Horgan is one for performance pieces—imposing in structure and sturdy in fabrication. He’s attracted the singer and Academy Award-contender Lady Gaga. She wore a piece from his graduate collection to the Gaga: Five Foot Two premiere at the 2017 Toronto International Film Festival. “To have these artists behind you is a great stamp of approval,” said Horgan Moreover, Horgan counts musician Arca as a fan.

However, that’s not to cast aspersions at his work. It’s rather artful. It calls to mind the work of John Chamberlain, the American contemporary artist who created a series of ‘car crash’ sculptures. In essence, they’re provocative, eliciting a shocked response to the violent connotations. 

Judging on his architectural sculpturing, there’s a master tailor within Horgan. For now, he’s capturing the hearts of entertainers with his elaborate costume-style work. It’ll be intriguing to watch as he fleshes out his ideas in forthcoming shows. What will become of a doyen of extravagant performance-wear? 

Ahead of his show, I chatted to Horgan about his collection, Lady Gaga, and being an Irish person making it in a big city.

I hope you enjoy 5 Questions with… Colin Horgan
— — — 
Colin Horgan, pictured above
Congratulations on joining LFW. How does it feel to be joining the schedule? 

It’s definitely crept up on me very fast. I remember being offered it in early March thinking that I had lots of time to do work but actually by the time you research and do a lot of fabrication tests four months later I only started to actually develop the collection. It’s an amazing, exciting, nerve-wracking feeling. I’m both ecstatic and anxious as this is really the first time I’m introducing myself to London after the Royal College of Art graduate fashion show in 2017. I’ve been very lucky to have received incredible support both from Lee Lapthorne, his team at ON/OFF and also Maja Mehle at Royal College Of Art. Without all the fashion staff at RCA I wouldn’t have had all a studio during the lead up to the show so I’m extremely grateful to have this opportunity and have definitely maximised this important moment in the lead up to September.

Horgan and his machinist, Ann
What is the SS19 collection about?

This season is a small bit of a continuation of the same woman as last season. The basic concept is about a woman on her way home from the night before, taking you through personal intimate wardrobe changes to go back out again. I guess when you see the collection the whole point was that actually what she arrived home with was perfect enough to go back out in – she herself knew this but taking a viewer into her personal space is quite an attractive thing for a dangerous woman to do. The clothing is a little bit lighter in weight but I’ve been experimenting a lot this season with refining the technique I was working on while at RCA. To a degree, I have in some aspect commercialised it for people to access it but to be honest I think there will always be two lines within my brand running together.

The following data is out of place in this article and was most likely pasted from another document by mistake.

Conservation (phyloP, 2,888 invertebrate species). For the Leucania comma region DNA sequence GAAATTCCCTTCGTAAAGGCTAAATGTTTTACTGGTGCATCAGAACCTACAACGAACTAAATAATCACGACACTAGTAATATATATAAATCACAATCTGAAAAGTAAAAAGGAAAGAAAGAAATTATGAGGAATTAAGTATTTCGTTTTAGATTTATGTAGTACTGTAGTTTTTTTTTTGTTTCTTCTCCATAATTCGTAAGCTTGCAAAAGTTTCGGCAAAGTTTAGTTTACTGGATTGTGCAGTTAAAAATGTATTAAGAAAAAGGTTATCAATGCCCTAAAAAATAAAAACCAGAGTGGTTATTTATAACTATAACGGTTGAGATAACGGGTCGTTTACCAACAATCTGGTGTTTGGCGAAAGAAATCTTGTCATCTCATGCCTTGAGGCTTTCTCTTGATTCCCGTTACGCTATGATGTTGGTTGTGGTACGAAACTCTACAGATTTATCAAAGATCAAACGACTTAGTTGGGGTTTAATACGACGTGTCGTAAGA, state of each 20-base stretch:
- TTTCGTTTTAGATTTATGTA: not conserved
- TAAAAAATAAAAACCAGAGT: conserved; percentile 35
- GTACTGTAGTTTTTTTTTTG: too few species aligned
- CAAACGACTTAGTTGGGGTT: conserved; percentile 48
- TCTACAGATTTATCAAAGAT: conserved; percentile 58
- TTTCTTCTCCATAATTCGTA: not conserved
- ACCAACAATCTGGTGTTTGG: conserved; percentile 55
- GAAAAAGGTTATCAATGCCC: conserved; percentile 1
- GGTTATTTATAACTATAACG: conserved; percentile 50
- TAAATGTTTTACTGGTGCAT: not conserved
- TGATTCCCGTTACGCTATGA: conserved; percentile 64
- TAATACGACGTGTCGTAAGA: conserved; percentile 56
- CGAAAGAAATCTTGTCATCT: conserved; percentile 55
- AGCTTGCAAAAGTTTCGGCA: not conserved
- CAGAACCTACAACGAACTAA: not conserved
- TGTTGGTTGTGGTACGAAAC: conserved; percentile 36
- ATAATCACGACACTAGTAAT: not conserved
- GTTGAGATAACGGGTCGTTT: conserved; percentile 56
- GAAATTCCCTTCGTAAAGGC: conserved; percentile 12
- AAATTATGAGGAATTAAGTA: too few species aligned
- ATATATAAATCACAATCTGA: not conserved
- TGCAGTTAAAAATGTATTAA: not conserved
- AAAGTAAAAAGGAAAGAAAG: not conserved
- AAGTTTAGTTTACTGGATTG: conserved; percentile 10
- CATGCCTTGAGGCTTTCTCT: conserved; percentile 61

A photo from Horgan's graduate collection
You’re an avid music fan. Does music influence the design process? 

Absolutely. Music acts as a vessel for me to engage with everything that surrounds the garment. You can’t see it but you can get in instant feeling which with a garment can support an elevation of some sort. I’ve also been hugely into music that takes you away, and I guess I would love that to happen to someone in my clothes. Having this sense of transportation not just literally but taking you away from what you felt before to beyond is my ultimate goal.

Lady Gaga wearing Colin Horgan Photo Credit: The Sun
Lady Gaga and Arca are known fans of your designs. What has their support meant for your business?

It has been incredible. To have these artists behind you is a great stamp of approval. I’ve been following these artists for years and to have them actually being transported through their performances was definitely something I’ll never forget. I do love working with musicians and I think the ‘Drivethru’ concept has been a great way for upcoming and establishing artists to each be able to access some of my more elaborate work.

Fittings of Horgan's SS18 collection
What’s next for you?

I guess it’s the start of my journey but I have some very exciting collaborations happening. No doubt after SS19 production it will be straight into AW19! I can’t wait. This has been my dream and without the incredible support from my family and friends who pushed me in every way I wouldn’t be where I am now.

Wednesday, September 12, 2018

Vaquera and Raf Simons Calvin Klein 205W39NYC's Coincidentally Christen an Unlikely Trend // Spring 2019

The kids are not alright. 

12 fatal school shootings have been recorded in America since January 2018. However, there have been 35 shootings in total, according to Wikipedia. The Marjory Stoneman Douglas High School shooting in Parkland, Florida in February 2018 was one of the deadliest mass shootings in America since 1949. President Trump’s response is to possibly arm teachers. 

Schools are supposed to be ‘safe spaces.’ They are intended to be environments which foster learning, creativity, and development. At Vaquera, designers Patric DiCaprio, Claire Sully, and Bryn Taubensee, staged their show at a children’s school in the Lower East Side. They reflected the idea that schools, both a learning environment and a breeding ground for interpersonal growth, is the birthplace of character, the emergence of one’s sense of self. 

There was a sense of teenage angst, the brooding, petulant strut of the models. The defiant styling. 
Vaquera Photo Credit: voguerunway